Cox’s Bazar forests in grave danger
The critical biodiversity areas in Cox’s Bazar — Teknaf Wildlife Sanctuary, Himchhari National Park and Inani National Park — face a grave risk of peril due to high level of human interventions following the Rohingya influx, according to two recent studies.
Already, more than 2,000 hectares of forest have been lost as a result of the expansion of campsites after the arrival of over 750,000 Rohingyas since August 2017. Before the latest influx, more than 300,000 Rohingyas were already living in the area.
Over the last one and a half years, tens of thousands of trees, both big and small, have been cut down to set up camps, make furniture and cook food, researchers have found.
The financial cost of this destruction of forest in Ukhia and Teknaf upazilas stands at about Tk 1,865 crore, but the long-term consequences are more environmental than financial, according to a separate report by the Cox’s Bazar Forest Department.
“Clearing of forests and vegetation enhances soil erosion and promote landslide,” said Sharif Ahmed Mukul, director at the Applied Ecology and Conservation Research Lab at the Independent University, Bangladesh.
He is one of the seven environment experts who wrote an article titled “Rohingya Refugees and the Environment” published by the American Association for the Advancement of Science in the prestigious Science Magazine early this month.
His fellow researchers include Prof Ainun Nishat, Saleemul Huq and Atiq Rahman.
“Expansion of the old Kutupalong camp blocked the only corridor used by the globally endangered Asian elephant as a migration route and trapped about 45 elephants in the western side of the camp,” the report said.
It also amplified human-elephant conflict, with 13 human casualties so far in the area. The remaining elephant habitat is under severe pressure from uncontrolled firewood collection in the forest, the article added.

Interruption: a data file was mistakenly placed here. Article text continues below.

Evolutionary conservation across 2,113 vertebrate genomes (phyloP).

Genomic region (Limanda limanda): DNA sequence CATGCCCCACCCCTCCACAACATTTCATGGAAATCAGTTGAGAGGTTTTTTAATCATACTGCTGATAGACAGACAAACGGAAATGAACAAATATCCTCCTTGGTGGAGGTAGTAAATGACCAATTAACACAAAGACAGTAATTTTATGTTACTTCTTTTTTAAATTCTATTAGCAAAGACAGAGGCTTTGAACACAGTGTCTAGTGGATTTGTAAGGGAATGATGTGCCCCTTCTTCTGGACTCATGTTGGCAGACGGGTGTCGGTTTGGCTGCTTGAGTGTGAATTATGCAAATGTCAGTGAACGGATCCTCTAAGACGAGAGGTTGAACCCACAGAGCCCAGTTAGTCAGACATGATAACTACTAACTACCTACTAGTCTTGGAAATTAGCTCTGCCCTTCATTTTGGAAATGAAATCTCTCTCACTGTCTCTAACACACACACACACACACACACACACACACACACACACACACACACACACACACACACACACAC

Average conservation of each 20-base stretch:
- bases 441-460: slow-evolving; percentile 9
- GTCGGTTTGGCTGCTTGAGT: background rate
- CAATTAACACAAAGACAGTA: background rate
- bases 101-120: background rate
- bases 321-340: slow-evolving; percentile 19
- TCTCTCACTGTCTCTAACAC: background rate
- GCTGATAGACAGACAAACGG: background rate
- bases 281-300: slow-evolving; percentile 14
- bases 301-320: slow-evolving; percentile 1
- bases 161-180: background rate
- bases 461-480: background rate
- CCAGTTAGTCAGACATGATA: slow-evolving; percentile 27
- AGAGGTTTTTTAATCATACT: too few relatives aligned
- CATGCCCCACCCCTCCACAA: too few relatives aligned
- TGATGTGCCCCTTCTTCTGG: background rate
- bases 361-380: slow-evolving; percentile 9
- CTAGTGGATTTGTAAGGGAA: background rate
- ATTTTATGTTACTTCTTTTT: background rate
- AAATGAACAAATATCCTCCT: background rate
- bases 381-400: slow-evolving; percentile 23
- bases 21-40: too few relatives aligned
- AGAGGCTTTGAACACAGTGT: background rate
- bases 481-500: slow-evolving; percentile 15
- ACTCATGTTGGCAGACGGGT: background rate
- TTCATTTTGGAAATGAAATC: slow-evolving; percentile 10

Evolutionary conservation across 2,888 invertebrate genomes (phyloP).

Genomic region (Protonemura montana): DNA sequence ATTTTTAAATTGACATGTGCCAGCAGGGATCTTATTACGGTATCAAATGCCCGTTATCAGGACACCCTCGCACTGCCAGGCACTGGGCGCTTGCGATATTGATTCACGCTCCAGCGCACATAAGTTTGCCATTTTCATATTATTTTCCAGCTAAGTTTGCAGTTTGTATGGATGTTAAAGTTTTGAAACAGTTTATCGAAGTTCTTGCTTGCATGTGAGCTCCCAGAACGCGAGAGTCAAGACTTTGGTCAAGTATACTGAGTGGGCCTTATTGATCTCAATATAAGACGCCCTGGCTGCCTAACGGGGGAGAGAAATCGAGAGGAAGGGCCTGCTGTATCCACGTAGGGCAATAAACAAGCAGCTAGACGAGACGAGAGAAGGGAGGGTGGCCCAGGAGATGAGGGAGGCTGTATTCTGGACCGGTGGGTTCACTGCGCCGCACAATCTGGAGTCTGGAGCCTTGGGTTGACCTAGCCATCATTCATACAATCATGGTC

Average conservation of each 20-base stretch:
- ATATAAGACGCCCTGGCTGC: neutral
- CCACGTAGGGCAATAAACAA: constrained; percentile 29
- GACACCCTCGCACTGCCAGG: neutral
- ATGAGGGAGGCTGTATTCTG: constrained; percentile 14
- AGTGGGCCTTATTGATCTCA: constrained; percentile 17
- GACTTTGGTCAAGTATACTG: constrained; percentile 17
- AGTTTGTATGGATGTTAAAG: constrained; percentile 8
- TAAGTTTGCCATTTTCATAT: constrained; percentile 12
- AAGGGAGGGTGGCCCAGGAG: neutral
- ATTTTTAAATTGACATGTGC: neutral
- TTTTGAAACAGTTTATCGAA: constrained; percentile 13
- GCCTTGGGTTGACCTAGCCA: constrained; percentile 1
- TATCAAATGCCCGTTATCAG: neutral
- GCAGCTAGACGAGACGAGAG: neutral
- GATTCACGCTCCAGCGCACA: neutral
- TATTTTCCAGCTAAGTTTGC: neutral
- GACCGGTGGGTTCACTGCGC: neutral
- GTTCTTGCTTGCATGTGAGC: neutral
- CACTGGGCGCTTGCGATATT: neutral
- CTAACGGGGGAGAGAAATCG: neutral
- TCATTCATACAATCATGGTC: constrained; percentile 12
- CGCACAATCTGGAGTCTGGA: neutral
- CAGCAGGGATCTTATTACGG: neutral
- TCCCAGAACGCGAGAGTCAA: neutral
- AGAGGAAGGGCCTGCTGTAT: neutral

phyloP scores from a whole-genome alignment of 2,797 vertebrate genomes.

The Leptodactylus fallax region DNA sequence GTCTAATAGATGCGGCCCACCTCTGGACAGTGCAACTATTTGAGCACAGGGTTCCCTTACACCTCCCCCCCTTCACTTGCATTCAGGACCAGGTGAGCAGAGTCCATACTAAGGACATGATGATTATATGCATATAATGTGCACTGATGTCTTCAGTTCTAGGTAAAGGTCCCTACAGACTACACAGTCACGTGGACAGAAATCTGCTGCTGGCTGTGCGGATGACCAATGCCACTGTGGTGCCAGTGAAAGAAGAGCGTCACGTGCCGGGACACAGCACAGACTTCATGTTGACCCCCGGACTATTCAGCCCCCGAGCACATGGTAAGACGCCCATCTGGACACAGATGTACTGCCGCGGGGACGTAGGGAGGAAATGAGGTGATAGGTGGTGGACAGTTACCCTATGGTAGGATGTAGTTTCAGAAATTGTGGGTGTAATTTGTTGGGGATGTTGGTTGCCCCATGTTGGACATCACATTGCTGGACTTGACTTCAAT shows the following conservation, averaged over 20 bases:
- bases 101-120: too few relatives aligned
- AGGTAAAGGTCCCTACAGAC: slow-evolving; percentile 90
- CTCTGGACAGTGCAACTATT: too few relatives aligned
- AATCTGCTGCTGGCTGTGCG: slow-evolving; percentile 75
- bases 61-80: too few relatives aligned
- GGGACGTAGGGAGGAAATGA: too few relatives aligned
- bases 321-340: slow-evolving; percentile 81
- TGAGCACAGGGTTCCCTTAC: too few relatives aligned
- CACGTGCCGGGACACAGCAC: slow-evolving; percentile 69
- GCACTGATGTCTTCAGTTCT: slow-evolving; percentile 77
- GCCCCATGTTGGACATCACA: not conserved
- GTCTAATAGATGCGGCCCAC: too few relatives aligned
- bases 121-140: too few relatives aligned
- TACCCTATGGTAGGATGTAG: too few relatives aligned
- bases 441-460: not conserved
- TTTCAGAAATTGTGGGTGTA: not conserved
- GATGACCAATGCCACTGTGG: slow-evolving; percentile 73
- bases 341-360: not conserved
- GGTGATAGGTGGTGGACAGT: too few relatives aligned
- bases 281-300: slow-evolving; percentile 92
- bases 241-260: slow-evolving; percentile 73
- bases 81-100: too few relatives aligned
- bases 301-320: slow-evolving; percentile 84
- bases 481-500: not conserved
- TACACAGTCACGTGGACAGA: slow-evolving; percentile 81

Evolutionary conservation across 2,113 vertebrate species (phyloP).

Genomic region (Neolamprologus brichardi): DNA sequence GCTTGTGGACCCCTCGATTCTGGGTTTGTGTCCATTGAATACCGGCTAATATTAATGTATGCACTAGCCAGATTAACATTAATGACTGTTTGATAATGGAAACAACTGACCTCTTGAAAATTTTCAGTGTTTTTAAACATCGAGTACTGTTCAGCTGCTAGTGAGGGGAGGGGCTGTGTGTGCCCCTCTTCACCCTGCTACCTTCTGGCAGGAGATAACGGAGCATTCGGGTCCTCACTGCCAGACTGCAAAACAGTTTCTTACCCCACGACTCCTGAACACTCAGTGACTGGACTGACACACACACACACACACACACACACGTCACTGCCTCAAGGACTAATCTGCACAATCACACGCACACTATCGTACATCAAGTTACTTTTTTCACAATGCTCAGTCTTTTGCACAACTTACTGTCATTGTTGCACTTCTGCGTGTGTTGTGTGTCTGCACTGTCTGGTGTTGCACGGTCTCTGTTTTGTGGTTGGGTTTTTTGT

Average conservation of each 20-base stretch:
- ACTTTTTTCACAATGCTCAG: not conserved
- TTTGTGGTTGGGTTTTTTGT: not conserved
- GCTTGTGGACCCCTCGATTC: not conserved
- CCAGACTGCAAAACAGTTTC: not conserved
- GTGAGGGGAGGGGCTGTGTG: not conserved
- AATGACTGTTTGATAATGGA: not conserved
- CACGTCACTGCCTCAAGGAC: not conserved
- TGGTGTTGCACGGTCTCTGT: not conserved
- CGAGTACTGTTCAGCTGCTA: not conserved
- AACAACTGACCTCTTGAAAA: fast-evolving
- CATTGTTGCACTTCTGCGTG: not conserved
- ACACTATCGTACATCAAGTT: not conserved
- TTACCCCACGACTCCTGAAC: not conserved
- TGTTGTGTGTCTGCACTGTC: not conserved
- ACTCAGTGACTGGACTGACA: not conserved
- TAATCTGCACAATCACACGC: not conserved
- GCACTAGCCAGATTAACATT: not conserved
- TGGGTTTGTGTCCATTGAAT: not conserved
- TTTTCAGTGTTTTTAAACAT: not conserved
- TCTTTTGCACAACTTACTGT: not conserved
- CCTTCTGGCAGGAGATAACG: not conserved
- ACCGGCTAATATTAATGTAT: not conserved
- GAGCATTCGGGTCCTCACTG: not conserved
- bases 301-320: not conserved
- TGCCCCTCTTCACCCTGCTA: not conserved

Soil erosion and landslides are already common in the area, affecting water resources, irrigation, and groundwater reserves. But now, local biodiversity, including marine resources, acoustic environment, and air quality, is being degraded at an unprecedented rate.
Sharif Ahmed said Rohingya people are now frequently visiting the Bay of Bengal for fishing and other aquatic resource collection, causing pressure on local marine species and the environment.
“Also, discharge of domestic and other waste is causing water pollution locally, and heavy pressure on local groundwater reserve because of mass refugee influx within a very short period in the area,” he said.
The other study, done by the International Centre for Climate Change and Development (ICCCAD) and the IOM, also paints a sorry picture.
The topography of Ukhia and Inani Forest range is diverse with almost flat land to medium hillocks.
Approximately 10 percent landscape of the area is occupied with well drained flood plains, and soils of the site are sandy to sandy loam in highlands and clayey to silt clay in the depressions, the report said.
“The demand for firewood from forests is likely to be higher than the environment can supply. It may also exacerbate the effects of flooding and cyclone; as low-lying, degraded land will become more exposed,” said the report.
However, there are some positive changes too.
The ICCCAD survey found that a year ago over 80 percent respondents used firewood as their main fuel, while around 20 percent used gas. But now around 39 percent of the Rohingya are using gas as their main fuel, and about 60 percent are still using fire wood. Some of them are using kerosene.
As a way out, researchers have suggested providing Rohingyas with alternative fuel to reduce the pressure on the forest. Planting fast-growing trees in fallow and other unused land in the locality could solve the firewood problem.
Sharif Ahmed said the major long-term strategy to improve the environmental condition in Cox’s Bazar area should be forest and landscape restoration both inside and outside the camp, using local and native tree species.
Creating and maintaining biodiversity corridors to facilitate elephant movement is also necessary to reduce human-elephant conflict and causalities in the area.
Although the government and NGOs are already working on the issue and planting trees, efforts are still scattered and limited, he said.
“A sound coordination between different conservation, development and humanitarian agencies is also critical,” he told The Daily Star.
Humayun Kabir, Cox’s Bazar divisional (south) forest officer, said the loss of forest and biodiversity due to the Rohingya settlements is irreparable, but the department is working on strategies to recover forest as much as possible.
Mizanur Rahman, additional commissioner, Refugee Relief and Repatriation Commission, said the government has instructed all organisations involved in refugee management to take up sustainable projects to help restore the forest.
“Work at the grassroots level is already underway,” he said.